• Findability. The ease of finding a mobile site or app altogether.
  • Utility. How useful the site or app is for shoppers.
  • Searchability. How well search and search functionality like predictive text works on mobile phones.
  • Browsability. How easy it is to browse the retailer’s mobile site or app.
  • Buyability. How easy and frictionless the buying process is on the mobile site or app.
  • Overall design. The ease of navigating content on mobile sites and apps, as well as other mobile content that shoppers engage with including email and text messages.
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The Truth About Showrooming

Adam Silverman

As we enter the 2014 holiday season, retail news outlets are latching on to dramatic headlines highlighting the risk of showrooming - the act of checking prices on a mobile device in a store and then purchasing at another retailer. Yes it’s true; customers use their mobile phones to compare prices in-stores. However the behavior of shopping multiple stores to find the lowest price is nothing new. My grandmother often "showroomed" a bag of peanuts at the farmers market just to save a few cents.  I suspect this behavior has been occurring as long as humans have been bartering goods.

 

While the behavior is not new, mobile phones have enabled customers to compare prices immediately across a vast set of digital retailers.  As mobile phones afford customers greater choice in-aisle, showrooming has instilled fear in legacy retail organizations who quickly realized they no longer completely control the experience in their stores.  At first, retailers responded with force by removing Wi-Fi, which in a world with rich cellular connectivity did little to curb showrooming behavior. Today retailers are reacting to showrooming by providing margin-eroding offers in-aisle. In the future, advanced retailers will begin to embrace showrooming, using the signals from price-checking on mobile phones (either by observing behavior or using retail store analytics) to offer greater convenience and rich experiences at the customer’s moment of need.

 

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What Retailers Can Take Away From Singles’ Day Binge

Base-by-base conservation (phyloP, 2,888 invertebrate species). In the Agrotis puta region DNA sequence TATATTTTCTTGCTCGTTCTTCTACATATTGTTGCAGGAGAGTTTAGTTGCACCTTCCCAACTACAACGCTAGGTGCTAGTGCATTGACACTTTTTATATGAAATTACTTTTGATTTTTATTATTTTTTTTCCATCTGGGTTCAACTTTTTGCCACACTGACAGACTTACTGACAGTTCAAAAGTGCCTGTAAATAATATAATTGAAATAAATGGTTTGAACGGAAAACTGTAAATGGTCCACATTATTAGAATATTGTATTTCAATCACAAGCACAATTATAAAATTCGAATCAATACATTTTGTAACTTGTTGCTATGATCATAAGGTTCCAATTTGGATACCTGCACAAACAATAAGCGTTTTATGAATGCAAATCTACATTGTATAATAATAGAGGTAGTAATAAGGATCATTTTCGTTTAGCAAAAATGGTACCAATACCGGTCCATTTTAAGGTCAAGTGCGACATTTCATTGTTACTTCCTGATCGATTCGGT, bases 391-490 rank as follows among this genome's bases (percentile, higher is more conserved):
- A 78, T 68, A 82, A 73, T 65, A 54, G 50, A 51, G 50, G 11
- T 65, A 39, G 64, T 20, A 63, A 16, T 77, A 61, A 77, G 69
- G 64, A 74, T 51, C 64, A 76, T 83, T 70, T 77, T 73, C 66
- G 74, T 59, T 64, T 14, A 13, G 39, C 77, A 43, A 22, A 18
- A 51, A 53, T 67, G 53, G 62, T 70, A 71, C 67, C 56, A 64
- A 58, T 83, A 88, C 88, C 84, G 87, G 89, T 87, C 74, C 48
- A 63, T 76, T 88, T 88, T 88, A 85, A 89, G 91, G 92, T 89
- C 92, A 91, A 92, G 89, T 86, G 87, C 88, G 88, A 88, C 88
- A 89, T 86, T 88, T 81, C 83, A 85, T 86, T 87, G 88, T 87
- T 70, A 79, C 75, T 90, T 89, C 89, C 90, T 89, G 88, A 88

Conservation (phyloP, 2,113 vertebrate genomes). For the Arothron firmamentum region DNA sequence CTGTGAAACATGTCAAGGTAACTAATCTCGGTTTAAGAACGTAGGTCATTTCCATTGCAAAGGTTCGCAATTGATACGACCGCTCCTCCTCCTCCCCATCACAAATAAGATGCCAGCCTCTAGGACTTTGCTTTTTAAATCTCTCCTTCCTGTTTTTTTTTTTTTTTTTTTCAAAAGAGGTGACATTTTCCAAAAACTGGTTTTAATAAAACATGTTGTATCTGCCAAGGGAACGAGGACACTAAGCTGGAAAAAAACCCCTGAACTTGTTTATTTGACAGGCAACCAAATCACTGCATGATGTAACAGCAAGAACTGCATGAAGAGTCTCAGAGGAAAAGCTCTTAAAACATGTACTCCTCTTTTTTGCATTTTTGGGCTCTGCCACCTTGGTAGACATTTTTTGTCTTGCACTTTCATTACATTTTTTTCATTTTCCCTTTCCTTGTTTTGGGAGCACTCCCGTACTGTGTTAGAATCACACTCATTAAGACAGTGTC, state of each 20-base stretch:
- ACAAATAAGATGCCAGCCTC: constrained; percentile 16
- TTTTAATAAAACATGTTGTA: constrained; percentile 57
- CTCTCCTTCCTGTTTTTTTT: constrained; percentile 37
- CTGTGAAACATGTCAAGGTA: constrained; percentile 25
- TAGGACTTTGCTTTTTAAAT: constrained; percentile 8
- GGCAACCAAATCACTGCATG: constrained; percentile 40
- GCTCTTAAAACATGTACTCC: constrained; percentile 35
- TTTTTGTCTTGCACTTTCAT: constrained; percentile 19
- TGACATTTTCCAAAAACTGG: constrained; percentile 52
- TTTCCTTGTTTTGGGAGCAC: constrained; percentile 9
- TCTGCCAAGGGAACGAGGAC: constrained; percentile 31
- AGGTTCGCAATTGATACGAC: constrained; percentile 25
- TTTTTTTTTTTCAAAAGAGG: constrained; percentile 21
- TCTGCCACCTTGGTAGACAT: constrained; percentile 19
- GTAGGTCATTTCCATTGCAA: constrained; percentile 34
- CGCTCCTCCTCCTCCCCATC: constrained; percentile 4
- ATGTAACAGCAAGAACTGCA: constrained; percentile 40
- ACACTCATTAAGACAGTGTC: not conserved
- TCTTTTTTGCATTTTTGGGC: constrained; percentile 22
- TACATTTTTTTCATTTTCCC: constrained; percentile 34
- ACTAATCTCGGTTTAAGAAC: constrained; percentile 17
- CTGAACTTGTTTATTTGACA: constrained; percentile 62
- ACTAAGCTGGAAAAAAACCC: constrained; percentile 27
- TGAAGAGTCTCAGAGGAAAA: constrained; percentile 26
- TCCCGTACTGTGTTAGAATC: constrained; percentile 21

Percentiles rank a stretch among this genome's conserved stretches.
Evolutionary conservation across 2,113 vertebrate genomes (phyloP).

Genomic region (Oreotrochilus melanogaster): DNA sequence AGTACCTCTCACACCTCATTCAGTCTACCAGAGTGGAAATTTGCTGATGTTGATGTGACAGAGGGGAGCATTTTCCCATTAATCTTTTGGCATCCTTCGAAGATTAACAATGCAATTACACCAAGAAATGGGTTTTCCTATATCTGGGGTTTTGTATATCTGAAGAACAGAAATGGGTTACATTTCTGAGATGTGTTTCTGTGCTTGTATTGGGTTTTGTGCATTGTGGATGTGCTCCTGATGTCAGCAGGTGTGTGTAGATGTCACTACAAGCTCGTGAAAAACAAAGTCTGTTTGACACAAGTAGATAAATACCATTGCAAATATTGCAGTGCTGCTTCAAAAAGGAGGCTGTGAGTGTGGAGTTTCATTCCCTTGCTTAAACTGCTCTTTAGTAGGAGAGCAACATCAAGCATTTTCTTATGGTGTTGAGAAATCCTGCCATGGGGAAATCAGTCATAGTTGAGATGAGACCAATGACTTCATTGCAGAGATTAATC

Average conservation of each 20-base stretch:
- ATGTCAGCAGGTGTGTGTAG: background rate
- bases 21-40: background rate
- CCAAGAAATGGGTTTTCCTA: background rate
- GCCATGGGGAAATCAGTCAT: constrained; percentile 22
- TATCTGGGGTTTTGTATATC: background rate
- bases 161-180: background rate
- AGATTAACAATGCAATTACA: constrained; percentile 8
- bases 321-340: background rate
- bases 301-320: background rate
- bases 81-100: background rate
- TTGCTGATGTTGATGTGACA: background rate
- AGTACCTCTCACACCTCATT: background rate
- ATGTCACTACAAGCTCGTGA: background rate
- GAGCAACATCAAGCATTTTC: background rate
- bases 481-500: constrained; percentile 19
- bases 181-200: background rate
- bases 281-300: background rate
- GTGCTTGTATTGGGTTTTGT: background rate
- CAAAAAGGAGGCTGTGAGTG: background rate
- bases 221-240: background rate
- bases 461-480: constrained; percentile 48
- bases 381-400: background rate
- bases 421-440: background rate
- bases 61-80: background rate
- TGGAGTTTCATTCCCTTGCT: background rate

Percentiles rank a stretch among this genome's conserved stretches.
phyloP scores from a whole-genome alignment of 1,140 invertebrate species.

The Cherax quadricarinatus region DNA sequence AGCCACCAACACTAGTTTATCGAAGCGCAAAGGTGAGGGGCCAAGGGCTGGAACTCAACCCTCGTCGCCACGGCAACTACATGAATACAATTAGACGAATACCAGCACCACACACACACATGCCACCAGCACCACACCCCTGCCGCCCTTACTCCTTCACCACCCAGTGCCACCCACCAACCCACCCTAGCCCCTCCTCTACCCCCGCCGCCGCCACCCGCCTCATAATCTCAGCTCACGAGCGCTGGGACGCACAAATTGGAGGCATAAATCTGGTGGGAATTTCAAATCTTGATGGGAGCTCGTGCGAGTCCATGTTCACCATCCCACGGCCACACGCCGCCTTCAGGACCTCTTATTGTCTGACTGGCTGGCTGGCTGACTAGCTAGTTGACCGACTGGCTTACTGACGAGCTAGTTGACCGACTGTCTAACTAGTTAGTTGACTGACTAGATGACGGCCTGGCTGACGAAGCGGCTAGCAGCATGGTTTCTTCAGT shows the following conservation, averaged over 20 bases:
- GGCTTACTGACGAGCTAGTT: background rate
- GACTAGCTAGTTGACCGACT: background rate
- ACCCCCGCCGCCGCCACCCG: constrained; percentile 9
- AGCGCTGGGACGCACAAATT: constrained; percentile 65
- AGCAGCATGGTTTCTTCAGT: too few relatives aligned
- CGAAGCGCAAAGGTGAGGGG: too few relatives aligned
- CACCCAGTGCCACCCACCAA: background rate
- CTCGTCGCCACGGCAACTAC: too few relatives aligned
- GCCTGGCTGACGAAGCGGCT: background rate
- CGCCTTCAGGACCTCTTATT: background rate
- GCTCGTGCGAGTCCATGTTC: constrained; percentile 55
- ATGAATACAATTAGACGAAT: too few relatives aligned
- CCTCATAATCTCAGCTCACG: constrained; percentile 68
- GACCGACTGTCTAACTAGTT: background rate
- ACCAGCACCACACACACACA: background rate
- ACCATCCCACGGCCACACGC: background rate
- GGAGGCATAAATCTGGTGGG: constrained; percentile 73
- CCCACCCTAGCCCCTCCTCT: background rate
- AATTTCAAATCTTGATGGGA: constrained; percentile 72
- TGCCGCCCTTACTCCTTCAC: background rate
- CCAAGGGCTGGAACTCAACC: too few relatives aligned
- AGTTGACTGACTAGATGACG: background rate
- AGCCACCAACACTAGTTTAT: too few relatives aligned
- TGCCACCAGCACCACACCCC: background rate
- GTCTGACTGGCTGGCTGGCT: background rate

Vanessa Zeng

The two most noteworthy recent events in China are obviously the APEC Summit and the Singles’ Day shopping festival. Since its creation five years ago, Singles’ Day has become the online shopping feast that almost every Chinese consumer expects.

The shopping event was created by Alibaba in 2009 as a promotion to drive sales on Tmall and Taobao on the November 11 Singles’ Day holiday. Alibaba uses the event to reward consumers and reinforce its eCommerce influence in the Chinese market. Now the most influential eCommerce event in China, Singles’ Day is no longer Alibaba’s monopoly — almost all e-tailers and even offline retailers are getting involved.

Compared with past years, the Singles’ Day 2014 campaign has several new features:

  • Global reach. Top eCommerce players such as Alibaba, Amazon, Jingdong, and Suning have all announced “globalization” plans and activities around this year’s event; these plans include offering a broad selection of discounted products, preferential tax rates, free or low-cost international shipping, and speedy delivery.
  • Big data. According to Alizila, Alibaba will apply predictive analysis to Tmall transaction data to project order volume. The Cainiao smart logistics network and its delivery partners can use this information to allocate resources and respond to demand more precisely.
  • Interactions between online and offline. To expand the impact of online retail to offline businesses, Alibaba conducted offline-to-online promotional activities for home renovation and home decoration projects. It also rallied more than 300 department stores in 18 cities to join the event by offering special discounts to shoppers who buy store-value cards online and use them to redeem goods in physical stores.